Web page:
Today marks the 50th anniversary of the landmark Roe v. Wade decision by the U.S. Supreme Court that made abortion a constitutional right.
Roe v Wade was overturned last June, giving power to determine abortion rights Up to 50 states are determined individually.
It sparked a wave of change. Abortion bans enacted, court cases mount and clinics close. Here’s what happened in the seven months since abortion rights in America were overturned.
First, what is Roe v Wade?
Roe v Wade refers to 1973 Supreme Court case That is, the government cannot ban abortion because constitutional liberties include the right to decide whether to continue a pregnancy.
Roe was referring to Norma McCorvey, a pseudonym Jane Roe, a Texas woman who challenged the state’s abortion law in 1969 after she was unable to terminate an abortion because it was not life-threatening. Wade was District Attorney Henry Wade, who defended anti-abortion laws.
The court decision means every woman in the United States has the right to an abortion during the first 12 weeks of pregnancy. Another ruling – Planned Parenthood v Casey in 1982 – built on that ruling, saying states could not enact laws that created a “substantial impediment” to women seeking an abortion before 24 weeks of pregnancy.
state bans abortion
Twelve states now have near-total bans on abortion. In five of those states, the ban was challenged in court but remained in effect.
The 12 states are: Alabama, Arkansas, Idaho, Kentucky, Louisiana, Mississippi, Missouri, Oklahoma, South Dakota, Tennessee, Texas and West Virginia.
Two other states — North Dakota and Wisconsin — have not implemented a ban, but cannot perform abortions because clinics have closed.
Georgia’s ban on abortions beyond six weeks of pregnancy severely limits access to terminations because many women don’t find out they’re pregnant until six weeks — and have time to schedule surgery.
These 15 states are home to nearly 22 million women aged 15 to 49, according to the Guttmacher Institute, which specializes in reproductive health. That means nearly one-third of U.S. women of childbearing age live in states where abortion is unavailable or severely restricted.
More states may follow suit
Nine other states have imposed restrictions on abortion that are unconstitutional under Roe v. Wade, and the bans are currently blocked by courts or may be imposed in the near future.
Arizona and Florida do not allow abortions past 15 weeks, while Utah has an 18-week ban.
In three states, Indiana, Wyoming and Ohio, state courts have temporarily struck down near-total or early-stage bans, but lawmakers have said they intend to oppose them.
In Iowa, Montana and Nebraska, anti-abortion policymakers say they want to ban abortion soon, but abortion care is still available for now.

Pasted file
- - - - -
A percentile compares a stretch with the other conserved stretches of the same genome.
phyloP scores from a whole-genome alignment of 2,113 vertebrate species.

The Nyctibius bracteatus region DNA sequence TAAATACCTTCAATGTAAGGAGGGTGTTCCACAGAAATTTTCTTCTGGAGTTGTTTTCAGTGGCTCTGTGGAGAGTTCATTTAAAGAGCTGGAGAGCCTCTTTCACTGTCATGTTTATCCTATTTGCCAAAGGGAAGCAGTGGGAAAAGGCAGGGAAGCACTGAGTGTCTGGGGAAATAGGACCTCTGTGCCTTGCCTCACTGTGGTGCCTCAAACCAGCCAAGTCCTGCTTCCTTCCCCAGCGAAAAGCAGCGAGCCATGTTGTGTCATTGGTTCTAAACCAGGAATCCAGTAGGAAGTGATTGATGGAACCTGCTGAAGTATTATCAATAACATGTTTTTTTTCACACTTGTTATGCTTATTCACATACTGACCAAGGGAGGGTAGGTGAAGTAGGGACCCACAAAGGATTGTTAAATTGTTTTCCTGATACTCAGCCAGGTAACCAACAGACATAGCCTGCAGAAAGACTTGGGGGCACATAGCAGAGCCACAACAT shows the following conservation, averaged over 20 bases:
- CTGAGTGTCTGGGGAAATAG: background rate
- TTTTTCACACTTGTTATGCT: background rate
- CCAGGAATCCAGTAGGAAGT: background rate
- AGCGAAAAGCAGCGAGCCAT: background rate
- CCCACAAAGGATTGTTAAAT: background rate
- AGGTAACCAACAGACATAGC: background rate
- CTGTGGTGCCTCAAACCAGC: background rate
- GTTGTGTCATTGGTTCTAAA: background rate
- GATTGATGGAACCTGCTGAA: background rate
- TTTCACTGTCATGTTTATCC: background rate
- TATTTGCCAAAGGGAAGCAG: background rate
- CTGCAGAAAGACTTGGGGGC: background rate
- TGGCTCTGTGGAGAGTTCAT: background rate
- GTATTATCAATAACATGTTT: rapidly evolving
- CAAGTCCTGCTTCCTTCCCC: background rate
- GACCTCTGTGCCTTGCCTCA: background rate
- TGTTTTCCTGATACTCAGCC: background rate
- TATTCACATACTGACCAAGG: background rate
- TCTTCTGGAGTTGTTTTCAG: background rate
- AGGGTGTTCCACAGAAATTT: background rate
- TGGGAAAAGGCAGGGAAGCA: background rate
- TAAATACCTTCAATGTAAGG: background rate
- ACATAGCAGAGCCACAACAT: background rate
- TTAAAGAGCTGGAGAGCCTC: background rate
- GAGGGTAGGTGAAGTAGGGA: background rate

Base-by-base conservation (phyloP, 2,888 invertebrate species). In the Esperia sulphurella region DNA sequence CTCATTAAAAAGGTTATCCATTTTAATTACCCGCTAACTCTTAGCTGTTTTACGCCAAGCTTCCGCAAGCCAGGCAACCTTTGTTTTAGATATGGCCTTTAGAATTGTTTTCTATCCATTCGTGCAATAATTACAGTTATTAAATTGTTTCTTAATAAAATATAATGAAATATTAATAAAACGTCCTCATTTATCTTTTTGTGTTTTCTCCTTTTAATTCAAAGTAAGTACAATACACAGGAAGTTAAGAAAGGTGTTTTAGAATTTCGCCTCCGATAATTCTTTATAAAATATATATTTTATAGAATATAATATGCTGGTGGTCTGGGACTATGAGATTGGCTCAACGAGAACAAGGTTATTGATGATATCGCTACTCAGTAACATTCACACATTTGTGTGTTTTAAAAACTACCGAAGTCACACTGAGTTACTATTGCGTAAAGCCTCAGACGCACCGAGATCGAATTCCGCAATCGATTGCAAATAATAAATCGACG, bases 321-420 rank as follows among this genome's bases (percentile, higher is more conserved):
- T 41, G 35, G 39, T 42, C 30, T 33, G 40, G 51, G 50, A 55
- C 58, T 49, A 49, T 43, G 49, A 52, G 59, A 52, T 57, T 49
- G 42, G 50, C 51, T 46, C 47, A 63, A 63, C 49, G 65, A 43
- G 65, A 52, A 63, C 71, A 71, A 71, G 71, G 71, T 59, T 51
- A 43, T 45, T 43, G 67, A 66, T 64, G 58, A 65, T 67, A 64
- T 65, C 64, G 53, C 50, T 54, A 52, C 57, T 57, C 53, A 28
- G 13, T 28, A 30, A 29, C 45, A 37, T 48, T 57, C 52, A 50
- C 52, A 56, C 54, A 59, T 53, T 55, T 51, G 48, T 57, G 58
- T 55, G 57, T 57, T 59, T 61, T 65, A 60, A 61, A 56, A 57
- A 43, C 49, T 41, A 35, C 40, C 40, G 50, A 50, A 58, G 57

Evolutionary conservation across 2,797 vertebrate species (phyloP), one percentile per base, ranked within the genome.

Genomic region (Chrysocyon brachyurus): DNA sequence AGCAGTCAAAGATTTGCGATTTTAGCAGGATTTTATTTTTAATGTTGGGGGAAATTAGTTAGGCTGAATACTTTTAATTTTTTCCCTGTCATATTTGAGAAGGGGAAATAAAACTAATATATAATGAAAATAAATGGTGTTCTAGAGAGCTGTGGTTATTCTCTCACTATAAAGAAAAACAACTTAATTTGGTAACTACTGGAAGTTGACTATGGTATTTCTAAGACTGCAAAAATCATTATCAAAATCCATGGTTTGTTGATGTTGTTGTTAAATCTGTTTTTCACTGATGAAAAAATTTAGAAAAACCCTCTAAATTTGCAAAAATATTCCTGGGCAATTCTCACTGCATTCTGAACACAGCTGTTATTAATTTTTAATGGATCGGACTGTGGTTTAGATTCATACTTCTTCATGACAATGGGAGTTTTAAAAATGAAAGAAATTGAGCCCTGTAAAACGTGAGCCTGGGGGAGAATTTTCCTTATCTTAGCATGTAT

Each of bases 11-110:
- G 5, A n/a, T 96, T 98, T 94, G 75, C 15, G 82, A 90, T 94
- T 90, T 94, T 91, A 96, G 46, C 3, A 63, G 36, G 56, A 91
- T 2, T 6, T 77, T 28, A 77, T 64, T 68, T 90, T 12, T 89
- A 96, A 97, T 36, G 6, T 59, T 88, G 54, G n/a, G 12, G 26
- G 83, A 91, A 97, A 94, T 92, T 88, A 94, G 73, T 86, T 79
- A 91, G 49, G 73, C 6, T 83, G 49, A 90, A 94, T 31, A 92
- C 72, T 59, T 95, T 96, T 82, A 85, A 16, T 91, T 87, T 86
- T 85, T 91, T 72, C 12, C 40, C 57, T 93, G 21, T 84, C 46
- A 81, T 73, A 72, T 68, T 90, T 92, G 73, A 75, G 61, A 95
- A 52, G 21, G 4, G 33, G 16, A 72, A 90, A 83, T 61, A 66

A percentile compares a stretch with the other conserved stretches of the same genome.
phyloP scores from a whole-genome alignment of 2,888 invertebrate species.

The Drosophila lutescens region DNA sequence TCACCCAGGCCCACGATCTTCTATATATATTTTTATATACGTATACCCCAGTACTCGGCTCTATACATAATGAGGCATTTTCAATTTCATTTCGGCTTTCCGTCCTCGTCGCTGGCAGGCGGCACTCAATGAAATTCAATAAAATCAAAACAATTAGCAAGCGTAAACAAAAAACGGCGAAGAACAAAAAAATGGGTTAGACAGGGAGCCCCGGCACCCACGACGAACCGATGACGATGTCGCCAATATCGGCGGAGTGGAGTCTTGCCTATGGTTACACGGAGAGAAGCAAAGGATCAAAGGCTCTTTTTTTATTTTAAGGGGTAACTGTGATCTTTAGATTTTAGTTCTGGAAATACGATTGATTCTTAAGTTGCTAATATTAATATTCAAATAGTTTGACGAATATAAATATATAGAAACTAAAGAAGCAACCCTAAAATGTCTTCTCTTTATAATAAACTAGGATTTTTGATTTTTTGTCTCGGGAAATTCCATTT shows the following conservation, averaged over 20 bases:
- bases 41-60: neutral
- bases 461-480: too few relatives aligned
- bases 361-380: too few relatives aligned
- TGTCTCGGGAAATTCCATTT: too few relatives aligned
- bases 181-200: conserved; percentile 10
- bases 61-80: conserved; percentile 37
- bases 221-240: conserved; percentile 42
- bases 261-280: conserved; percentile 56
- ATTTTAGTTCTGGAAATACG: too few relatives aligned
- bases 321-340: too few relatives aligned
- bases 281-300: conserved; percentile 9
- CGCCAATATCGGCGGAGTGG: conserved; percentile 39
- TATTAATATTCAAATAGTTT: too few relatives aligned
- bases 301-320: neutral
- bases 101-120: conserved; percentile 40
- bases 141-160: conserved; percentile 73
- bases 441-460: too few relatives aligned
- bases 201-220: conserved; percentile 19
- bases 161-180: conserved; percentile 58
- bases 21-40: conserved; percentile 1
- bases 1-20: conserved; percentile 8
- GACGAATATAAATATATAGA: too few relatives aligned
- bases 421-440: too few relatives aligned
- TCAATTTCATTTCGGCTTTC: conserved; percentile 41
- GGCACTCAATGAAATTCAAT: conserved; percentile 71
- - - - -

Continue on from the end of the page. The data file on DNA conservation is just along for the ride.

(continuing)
What happened to abortion clinics?
At least 66 abortion clinics have stopped providing abortion care in 15 states that ban or severely restrict abortion.
The loss of those clinics is being felt nationwide, as clinics in states where abortion is still legal are inundated with interstate travel, according to the Guttmacher Institute.
As the institute explains: “The dramatic increase in case numbers means that clinics are reaching capacity and staffing capacity, leading to longer wait times for appointments, even for residents of states where abortion is still legal.”
A sort of Learn The number of legal abortions nationwide fell by more than 10,000 in the two months after Roe v Wade was overturned, Planned Parenthood estimated, though some women may have sought abortion pills in private.
Many states that ban or restrict abortion have disproportionately high percentages of Black, Latino and Indigenous women.
Kaiser Family Foundation research reveals how overturning Roe v Wade disproportionately affects women of color because they are more likely to have abortions, have more limited access to health care and face barriers to traveling abroad for abortions.
The Guttmacher Institute also notes that “low-income populations … transgender and nonbinary people, immigrants, adolescents, and people with disabilities are particularly at risk of experiencing compounded barriers to abortion care and being harmed as a result”.
Some states have introduced protections
While abortion rights in the U.S. have rolled back dramatically, there is some good news for pro-choice activists.
kansas voters protected abortion rights An amendment that would have allowed lawmakers to restrict abortion was rejected in the state’s constitution.
New York will offer free abortion pills at four public clinics, making its health department the first in the United States to offer free drug-free abortions.
In the midterm elections, voters in five states chose to protect reproductive rights. Vermont, Michigan and California added protections to their state constitutions, while voters in Kentucky rejected an amendment that would remove any protections for abortion rights from the constitution.
In Montana, a bill that would have made it a crime for doctors to provide abortions was defeated.
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Medication abortions accounted for the majority of abortions in the US — in 2020, the most recent year for which data is available, 53% of cases involved abortion pills.
Early evidence suggests they’ve become more popular since Roe v. Wade was overturned — a Learn Advice to seek medical abortion has tripled.
In early January, the U.S. Food and Drug Administration changed its rules to allow retail pharmacies in the U.S. to sell abortion pills for the first time.
However, the abortion pill is now seen as the next frontier in the struggle by anti-abortion activists, who are working to limit access.